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Latest Barry Popkin Stories

Study Claims Fast Food Is Not A Major Factor In Childhood Obesity
2014-01-16 12:03:44

Brett Smith for redOrbit.com - Your Universe Online A new study from researchers at the University of North Carolina has found that fast food isn’t necessarily the cause of childhood obesity – it’s a symptom. The study, which was published in The American Journal of Clinical Nutrition, said poor dietary habits that obese children learn at home are the main cause of their weight problems. “This is really what is driving children’s obesity,” said study author Barry Popkin,...

Child Diabetes And Obesity Rates Higher In China Than The US
2012-07-06 11:55:44

Connie K. Ho for redOrbit.com — Your Universe Online These days, a McDonald´s Big Mac Hamburger is known internationally. While the fast food market has become more global, health issues like obesity and diabetes have had far reaching impacts in other countries around the world. In particular, researchers at the University of North Carolina, Chapel Hill (UNC) recently discovered that Chinese teenagers have a diabetes rate that is four times higher than teenagers in the United...

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2011-06-30 13:25:00

New research suggests that snacking and super-sizing are two of the worst enemies for dieters, as Americans consume an average of 570 calories more per day than they did in the 1970s, reaching a whopping 2.374 kilocalories. The influence of bigger portion sizes and excessive snacking outweighs the shift towards high-calorie foods. While super-size portions are part of the problem, steady snacking is a bigger culprit, experts say. The study, published in the journal PLoS Medicine, was...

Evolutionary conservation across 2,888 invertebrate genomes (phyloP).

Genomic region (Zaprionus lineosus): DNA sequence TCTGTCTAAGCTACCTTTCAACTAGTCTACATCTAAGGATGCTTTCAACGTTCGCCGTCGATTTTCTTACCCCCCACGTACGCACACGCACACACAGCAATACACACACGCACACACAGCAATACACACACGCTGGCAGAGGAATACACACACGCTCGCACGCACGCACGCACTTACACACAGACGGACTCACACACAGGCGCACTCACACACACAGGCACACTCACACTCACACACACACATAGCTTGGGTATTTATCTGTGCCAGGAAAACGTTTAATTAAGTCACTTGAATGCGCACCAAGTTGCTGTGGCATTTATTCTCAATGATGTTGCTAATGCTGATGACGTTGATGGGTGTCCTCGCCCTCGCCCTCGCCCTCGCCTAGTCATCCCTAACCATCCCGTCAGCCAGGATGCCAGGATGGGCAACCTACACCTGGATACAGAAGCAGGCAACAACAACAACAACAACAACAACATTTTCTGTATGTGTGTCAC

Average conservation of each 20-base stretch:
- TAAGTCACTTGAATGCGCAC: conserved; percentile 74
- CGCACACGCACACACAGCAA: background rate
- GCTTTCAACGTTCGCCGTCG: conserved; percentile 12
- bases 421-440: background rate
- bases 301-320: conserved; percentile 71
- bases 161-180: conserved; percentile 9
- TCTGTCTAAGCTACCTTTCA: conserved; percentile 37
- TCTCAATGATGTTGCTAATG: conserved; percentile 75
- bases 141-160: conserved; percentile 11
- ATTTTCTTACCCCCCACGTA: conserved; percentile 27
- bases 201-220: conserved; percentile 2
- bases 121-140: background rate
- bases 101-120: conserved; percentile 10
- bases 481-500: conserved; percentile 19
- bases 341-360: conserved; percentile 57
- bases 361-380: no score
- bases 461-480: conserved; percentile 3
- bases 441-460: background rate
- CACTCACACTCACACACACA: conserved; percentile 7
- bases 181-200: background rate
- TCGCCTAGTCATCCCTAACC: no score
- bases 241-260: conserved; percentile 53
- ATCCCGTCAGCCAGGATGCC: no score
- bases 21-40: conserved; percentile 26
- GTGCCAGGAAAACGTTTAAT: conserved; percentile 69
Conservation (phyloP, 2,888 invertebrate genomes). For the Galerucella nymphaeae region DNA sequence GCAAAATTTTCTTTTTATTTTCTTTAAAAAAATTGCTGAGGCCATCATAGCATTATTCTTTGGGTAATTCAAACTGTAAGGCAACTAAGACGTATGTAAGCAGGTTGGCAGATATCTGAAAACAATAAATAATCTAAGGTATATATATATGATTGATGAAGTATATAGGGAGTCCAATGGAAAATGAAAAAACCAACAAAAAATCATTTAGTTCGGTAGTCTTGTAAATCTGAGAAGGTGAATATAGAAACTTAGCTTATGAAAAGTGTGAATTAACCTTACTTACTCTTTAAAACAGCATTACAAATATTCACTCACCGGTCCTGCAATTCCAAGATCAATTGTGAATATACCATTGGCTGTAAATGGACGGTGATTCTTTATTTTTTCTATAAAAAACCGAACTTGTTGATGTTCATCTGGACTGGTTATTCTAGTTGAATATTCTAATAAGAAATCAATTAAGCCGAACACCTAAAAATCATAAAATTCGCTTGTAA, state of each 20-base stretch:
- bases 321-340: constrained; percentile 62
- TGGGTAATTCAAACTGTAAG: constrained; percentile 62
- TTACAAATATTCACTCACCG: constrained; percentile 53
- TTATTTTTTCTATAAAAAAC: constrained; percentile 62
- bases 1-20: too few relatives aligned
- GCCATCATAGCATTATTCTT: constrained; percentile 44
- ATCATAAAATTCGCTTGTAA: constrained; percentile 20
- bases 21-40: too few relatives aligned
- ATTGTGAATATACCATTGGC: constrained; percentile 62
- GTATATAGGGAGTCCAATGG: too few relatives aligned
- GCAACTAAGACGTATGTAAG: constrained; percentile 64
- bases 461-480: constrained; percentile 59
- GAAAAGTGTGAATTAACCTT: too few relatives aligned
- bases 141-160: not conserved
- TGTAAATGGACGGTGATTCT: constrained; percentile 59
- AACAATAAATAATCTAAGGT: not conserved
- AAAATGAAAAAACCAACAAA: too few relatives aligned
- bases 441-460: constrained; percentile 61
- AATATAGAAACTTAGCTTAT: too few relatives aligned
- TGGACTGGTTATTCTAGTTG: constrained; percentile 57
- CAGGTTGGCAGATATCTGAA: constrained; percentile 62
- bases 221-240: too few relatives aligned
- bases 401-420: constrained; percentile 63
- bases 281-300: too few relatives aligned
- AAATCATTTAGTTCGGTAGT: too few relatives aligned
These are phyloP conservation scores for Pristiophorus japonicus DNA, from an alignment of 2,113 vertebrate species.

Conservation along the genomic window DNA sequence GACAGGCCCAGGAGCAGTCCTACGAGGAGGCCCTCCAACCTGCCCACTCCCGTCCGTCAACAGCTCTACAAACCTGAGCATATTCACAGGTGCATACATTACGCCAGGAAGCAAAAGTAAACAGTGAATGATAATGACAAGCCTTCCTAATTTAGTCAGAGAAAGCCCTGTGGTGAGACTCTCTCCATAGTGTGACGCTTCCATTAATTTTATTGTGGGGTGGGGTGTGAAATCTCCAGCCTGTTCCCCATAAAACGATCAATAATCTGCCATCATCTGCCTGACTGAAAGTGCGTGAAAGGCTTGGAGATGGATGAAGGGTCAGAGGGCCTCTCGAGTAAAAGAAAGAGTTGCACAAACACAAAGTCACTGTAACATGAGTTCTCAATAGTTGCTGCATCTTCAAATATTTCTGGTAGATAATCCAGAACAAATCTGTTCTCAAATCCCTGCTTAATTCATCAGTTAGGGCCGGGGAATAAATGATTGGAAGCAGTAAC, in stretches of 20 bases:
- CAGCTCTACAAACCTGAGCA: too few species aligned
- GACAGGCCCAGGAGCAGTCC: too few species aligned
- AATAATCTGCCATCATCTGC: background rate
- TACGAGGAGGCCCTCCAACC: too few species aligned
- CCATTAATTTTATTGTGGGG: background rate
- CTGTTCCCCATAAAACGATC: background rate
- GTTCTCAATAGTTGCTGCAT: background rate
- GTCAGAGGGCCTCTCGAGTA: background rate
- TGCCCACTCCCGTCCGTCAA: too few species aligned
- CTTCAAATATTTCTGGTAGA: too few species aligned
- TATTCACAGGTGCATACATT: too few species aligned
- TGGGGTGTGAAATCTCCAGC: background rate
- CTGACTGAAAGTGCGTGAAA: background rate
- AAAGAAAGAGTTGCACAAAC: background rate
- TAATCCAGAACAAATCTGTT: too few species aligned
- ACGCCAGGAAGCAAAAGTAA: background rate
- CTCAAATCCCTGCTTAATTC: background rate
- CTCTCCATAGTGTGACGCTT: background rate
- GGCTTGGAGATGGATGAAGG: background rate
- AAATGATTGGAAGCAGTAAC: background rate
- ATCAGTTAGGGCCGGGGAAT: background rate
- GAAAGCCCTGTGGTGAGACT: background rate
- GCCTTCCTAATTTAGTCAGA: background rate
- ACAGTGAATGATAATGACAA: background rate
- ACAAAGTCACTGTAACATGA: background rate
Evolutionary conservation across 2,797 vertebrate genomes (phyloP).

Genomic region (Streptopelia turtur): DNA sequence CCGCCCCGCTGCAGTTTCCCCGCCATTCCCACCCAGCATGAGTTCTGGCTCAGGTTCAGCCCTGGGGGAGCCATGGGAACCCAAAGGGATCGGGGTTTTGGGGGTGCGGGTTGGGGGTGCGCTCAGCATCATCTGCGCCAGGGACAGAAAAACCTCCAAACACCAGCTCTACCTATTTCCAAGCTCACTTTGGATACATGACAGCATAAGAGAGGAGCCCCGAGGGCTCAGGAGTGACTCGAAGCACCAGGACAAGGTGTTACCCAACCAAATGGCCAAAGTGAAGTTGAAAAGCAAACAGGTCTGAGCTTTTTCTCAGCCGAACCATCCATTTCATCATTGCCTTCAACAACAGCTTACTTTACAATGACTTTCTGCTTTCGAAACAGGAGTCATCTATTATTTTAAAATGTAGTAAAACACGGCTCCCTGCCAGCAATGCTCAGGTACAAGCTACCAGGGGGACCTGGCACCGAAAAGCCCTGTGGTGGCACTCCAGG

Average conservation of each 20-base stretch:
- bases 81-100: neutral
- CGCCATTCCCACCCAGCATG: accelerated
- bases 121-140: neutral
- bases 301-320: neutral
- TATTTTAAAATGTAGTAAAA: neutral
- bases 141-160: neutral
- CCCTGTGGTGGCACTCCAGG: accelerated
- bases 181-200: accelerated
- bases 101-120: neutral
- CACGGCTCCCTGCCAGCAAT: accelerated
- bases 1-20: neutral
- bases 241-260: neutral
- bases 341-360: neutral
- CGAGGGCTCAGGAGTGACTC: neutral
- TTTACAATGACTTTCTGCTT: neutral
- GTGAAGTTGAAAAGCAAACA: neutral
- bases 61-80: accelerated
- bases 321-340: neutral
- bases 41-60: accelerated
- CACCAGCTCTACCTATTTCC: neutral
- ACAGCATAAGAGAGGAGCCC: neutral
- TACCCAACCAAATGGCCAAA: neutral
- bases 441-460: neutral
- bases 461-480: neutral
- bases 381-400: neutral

2011-04-12 08:42:00

WASHINGTON, April 12, 2011 /PRNewswire/ -- Today, leading health and research experts are convening at the American Society for Nutrition's Scientific Sessions and Annual Meeting at Experimental Biology 2011 in Washington, D.C., to review research findings that highlight the growing problem of increased consumption of sweetened caloric beverages and its link to negative health outcomes. During the workshop, "The Global Beverage Picture: Where is the Science Today as Beverage Consumption...

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2010-03-09 10:00:00

Taxing fast food, carbonated soda, and other high-calorie consumables could help lower the average American's daily caloric consumption and lower the nation's obesity rates, according to findings published in the March 8, 2010 issue Archives of Internal Medicine. The study, which was conducted over a 20 year span by researchers at the University of North Carolina, showed that both average weight and risk for diabetes decreased as the price of fast food went up. Likewise, lower prices on said...

2009-03-25 08:00:00

EPA Contradicts Univ. of North Carolina Professor Barry Popkin's Greenhouse-Gas Blunder WASHINGTON, March 25 /PRNewswire-USNewswire/ -- Dr. Barry Popkin, the University of North Carolina nutrition professor who repeatedly blamed meat producers yesterday for contributing more to climate change than transportation, is ignoring Environmental Protection Agency data that directly contradict his claims, the nonprofit Center for Consumer Freedom (CCF) claimed today. In an editorial published in...

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2008-07-08 06:00:00

By Nanci Hellmich For centuries, people in China have been fairly lean, but now at least one-fourth of adults there are overweight or obese, a trend starting to take a toll on the country's health care system and economy, says a paper out today in the journal Health Affairs. In 2006, 26% of the Chinese population weighed too much -- about 275 million people -- compared with 8.8% in 1989, says study author Barry Popkin, a professor of nutrition and director of the Obesity Center at the...


Word of the Day
caparison
  • A cloth or covering, more or less ornamented, laid over the saddle or furniture of a horse, especially of a sumpter-horse or horse of state.
  • Clothing, especially sumptuous clothing; equipment; outfit.
  • To cover with a caparison, as a horse.
  • To dress sumptuously; adorn with rich dress.
This word ultimately comes from the Medieval Latin 'cappa,' cloak.
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